Are We Inside the New Iron Curtain?

Alan November at NCETCBefore I get to the point of that title, I have to say something about the great day I had, yesterday, delivering four presentations: video games, wikis, a new session about SecondLife, and a featured address about the future, our kids, our information environment, and flat classrooms.  It was a great day because I had so many opportunities to engage in conversations about barriers and leverage points to pry those barriers away.  Conference planners sometimes seem surprised when I say that I want to do follow-up sessions.  It’s through interactions with educators and education leaders that I learn, that I get my ideas tested, stretched, and refined.

I got to see Debbie Silver, and to roll around in the floor laughing for an hour.  And, in addition to all of that, I got to see Alan November do a keynote, the first time I’ve seen him in several years.  I love Alan’s style, his ability to be so conversational in his presentation.  I wish that I could do that.  My formal presentations are often more performance than conversation — scripted and, to some degree, rehearsed.  I do better when I take my Ritalin, though I don’t that much any more.  Not sure why — just don’t!

Anyway, Alan said something that was a bit provocative — and something that I firmly believe.  He said (and these are my words) that the United States runs what is probably the most represive education system on the planet, especially when compared with the access to information that learners have outside the classroom.   “Students in China have e-mail,” he said.  “Do your students?”

15 thoughts on “Are We Inside the New Iron Curtain?”

  1. David, I heard the same keynote. I agree with Alan and I do everything I can to promote less “blocking”. But Alan also described going into the Chinese classroom and having all of the students silently standing by their desks and bowing in unison. There was some cognitive dissonence for me there.

  2. > But Alan also described going into the Chinese classroom and having all of the students silently standing by their desks and bowing in unison. There was some cognitive dissonence for me there.

    You mean… like when they recite the Pledge of Allegiance?

  3. Classic example, I was trying to google a student’s paper yesterday and check it for plagiarism. The position paper was on legalizing marijuana and the phrase I used to check it contained the word “marijuana”. I was given a message that marijuana was an adult search term and is therefore blocked by our content filter (I work in a high school). I guess my frustration comes from having someone else determine for me what is acceptable and what is not. We cannot teach our students acceptability or evaluation issues if they are in such a controlled environment. I realize that there are sites that students shouldn’t be on; however, I don’t believe such strict controlling of the environment is the answer. Teaching and educating them can be a start in the right direction. This dictatorship type control is what bothers me. I don’t understand why education cannot have a system like some businesses where the powers that be can track individuals usage on the Internet. That way the individual gets punished for wrong behavior rather than keeping the masses locked behind the filters and not being able to do much of anything. Is it a money issue? I do realize that some protection needs to be there, but the solution has to be something besides total blocking of everything that could potentially lead to a lawsuit, offend someone, or take away tools or sites that could be beneficial to the learning environment.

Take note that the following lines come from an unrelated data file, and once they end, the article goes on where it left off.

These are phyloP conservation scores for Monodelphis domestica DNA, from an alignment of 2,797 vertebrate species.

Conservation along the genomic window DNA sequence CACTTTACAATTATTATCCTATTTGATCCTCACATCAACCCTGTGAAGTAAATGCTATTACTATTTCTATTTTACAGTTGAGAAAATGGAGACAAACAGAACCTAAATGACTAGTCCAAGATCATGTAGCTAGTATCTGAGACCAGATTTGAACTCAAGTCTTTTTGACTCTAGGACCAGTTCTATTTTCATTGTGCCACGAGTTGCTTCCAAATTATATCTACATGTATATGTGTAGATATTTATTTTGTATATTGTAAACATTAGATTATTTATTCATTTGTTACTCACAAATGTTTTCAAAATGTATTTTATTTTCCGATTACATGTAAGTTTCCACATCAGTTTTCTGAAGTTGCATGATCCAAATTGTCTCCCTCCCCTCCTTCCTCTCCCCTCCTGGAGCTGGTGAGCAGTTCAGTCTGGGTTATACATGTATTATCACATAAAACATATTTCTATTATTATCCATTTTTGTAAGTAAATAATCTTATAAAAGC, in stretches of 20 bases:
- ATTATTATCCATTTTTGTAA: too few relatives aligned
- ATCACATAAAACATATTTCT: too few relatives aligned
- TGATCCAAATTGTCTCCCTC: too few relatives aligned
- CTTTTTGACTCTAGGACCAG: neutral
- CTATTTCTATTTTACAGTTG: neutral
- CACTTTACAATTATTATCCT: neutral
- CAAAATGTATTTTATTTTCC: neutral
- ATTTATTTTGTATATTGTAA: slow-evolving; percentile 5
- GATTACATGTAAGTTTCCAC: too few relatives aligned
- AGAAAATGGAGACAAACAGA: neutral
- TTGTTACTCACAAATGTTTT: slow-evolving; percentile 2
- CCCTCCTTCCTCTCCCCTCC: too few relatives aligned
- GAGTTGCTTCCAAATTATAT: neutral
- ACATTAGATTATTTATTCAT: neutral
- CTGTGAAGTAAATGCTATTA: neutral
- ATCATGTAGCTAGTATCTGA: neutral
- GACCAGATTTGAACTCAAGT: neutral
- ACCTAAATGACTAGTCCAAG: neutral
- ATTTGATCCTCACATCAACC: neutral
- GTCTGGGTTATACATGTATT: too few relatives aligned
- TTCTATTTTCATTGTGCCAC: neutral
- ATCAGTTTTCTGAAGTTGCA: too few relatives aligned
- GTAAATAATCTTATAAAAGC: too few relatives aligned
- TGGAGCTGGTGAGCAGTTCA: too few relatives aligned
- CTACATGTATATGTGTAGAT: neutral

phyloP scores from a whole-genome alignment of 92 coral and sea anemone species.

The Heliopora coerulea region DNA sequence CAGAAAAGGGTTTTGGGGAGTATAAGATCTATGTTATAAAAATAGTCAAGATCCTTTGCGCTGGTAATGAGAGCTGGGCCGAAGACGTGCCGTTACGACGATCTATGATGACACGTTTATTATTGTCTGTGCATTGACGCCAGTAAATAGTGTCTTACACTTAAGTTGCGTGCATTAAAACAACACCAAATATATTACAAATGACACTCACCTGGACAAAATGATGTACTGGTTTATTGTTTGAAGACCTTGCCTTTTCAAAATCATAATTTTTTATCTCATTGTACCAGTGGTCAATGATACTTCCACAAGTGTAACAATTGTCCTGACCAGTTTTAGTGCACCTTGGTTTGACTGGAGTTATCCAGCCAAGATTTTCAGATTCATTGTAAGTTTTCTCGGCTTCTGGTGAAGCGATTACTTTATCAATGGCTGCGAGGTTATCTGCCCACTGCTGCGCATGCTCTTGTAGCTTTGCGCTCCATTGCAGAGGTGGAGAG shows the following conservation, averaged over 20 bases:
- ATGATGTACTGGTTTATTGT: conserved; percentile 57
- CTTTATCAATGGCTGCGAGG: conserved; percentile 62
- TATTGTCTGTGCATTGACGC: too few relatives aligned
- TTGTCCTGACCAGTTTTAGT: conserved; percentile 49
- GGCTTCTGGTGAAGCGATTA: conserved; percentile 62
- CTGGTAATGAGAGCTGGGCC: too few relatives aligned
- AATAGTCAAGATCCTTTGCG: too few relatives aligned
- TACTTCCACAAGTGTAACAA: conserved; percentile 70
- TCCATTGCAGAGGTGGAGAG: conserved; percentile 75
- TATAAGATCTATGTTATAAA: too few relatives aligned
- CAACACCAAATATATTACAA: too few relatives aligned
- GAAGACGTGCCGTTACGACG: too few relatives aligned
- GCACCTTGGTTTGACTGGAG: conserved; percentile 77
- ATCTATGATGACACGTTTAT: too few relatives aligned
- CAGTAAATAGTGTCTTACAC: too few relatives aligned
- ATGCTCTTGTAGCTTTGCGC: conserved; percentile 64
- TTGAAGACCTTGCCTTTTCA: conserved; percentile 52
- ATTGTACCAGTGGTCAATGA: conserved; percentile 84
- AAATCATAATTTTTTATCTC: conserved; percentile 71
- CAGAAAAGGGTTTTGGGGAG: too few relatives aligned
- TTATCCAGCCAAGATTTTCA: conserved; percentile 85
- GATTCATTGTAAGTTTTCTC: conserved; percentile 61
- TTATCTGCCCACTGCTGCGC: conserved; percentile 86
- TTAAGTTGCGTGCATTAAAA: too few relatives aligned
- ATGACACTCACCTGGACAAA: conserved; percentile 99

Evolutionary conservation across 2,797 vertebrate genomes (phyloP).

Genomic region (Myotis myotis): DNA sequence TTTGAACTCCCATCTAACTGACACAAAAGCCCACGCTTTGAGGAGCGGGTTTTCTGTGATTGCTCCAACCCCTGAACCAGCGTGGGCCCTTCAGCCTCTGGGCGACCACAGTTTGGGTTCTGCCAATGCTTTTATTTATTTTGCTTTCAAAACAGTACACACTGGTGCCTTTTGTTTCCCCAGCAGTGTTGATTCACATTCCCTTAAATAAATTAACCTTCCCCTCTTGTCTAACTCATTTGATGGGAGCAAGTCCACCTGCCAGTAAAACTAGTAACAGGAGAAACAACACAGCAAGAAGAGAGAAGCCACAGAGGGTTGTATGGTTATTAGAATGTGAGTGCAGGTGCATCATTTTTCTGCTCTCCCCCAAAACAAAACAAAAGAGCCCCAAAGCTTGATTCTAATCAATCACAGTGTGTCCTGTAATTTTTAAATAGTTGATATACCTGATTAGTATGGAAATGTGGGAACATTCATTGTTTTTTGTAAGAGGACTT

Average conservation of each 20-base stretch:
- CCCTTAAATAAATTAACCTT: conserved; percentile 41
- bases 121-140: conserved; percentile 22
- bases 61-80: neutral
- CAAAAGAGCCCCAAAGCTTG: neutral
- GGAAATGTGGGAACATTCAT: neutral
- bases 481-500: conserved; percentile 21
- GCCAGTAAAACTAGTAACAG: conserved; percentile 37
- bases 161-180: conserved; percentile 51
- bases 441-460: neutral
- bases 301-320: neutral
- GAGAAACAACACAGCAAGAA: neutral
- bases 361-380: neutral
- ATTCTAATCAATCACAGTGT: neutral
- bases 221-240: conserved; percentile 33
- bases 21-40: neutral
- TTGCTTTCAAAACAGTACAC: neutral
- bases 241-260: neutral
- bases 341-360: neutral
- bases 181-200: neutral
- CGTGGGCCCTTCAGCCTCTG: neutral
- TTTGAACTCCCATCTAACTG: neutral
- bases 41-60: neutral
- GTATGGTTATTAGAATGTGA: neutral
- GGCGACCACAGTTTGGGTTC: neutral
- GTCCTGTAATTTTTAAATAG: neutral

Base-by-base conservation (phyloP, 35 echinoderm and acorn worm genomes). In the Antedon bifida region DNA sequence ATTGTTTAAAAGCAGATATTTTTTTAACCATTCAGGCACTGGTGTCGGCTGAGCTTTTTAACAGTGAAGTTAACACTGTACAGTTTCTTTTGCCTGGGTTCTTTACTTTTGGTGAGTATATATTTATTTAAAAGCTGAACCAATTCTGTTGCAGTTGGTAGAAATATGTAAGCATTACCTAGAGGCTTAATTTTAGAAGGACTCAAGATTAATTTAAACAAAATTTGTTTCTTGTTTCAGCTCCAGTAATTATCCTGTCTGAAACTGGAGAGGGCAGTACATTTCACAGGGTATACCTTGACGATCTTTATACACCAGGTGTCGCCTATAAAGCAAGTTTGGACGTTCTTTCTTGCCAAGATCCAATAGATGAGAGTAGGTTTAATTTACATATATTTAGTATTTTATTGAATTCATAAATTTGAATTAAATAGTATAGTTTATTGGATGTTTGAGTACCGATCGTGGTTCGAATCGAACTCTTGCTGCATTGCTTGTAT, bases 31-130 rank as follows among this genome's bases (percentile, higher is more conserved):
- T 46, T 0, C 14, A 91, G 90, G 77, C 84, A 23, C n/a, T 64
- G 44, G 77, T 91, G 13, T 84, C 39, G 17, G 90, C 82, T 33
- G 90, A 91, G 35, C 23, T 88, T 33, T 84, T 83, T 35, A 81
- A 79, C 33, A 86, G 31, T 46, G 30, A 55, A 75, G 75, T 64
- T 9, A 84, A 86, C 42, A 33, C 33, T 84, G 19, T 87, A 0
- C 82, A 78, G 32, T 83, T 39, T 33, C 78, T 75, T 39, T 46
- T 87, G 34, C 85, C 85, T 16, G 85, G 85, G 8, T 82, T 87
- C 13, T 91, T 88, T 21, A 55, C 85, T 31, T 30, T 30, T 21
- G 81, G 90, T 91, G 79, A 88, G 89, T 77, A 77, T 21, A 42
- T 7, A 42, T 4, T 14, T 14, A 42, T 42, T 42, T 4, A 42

4. I guess I reacted to the Alan November quote about students in China and email by thinking that yes, the have email, but they have a repressive government that will throw them in jail if they use it to voice a contrary opinion.
    And re: Steven Downes comment. In one of my schools (and I have never blogged about this nor voiced this formally on the job), one of our best teachers builds on a school wide theme of ‘respect’ by having students recite, after the flag salute, the respect pledge. You make a sign language R by crossing your tall finger over the index finger and raising your hand straight out to the flag and saying the words in unison. 20 second graders, fingers crossed, arms raised to the flag, mouthing the words. Just like Hitler Youth. I have to bite my tongue hard, and leave with a sad, sad, heart when I see it happen.

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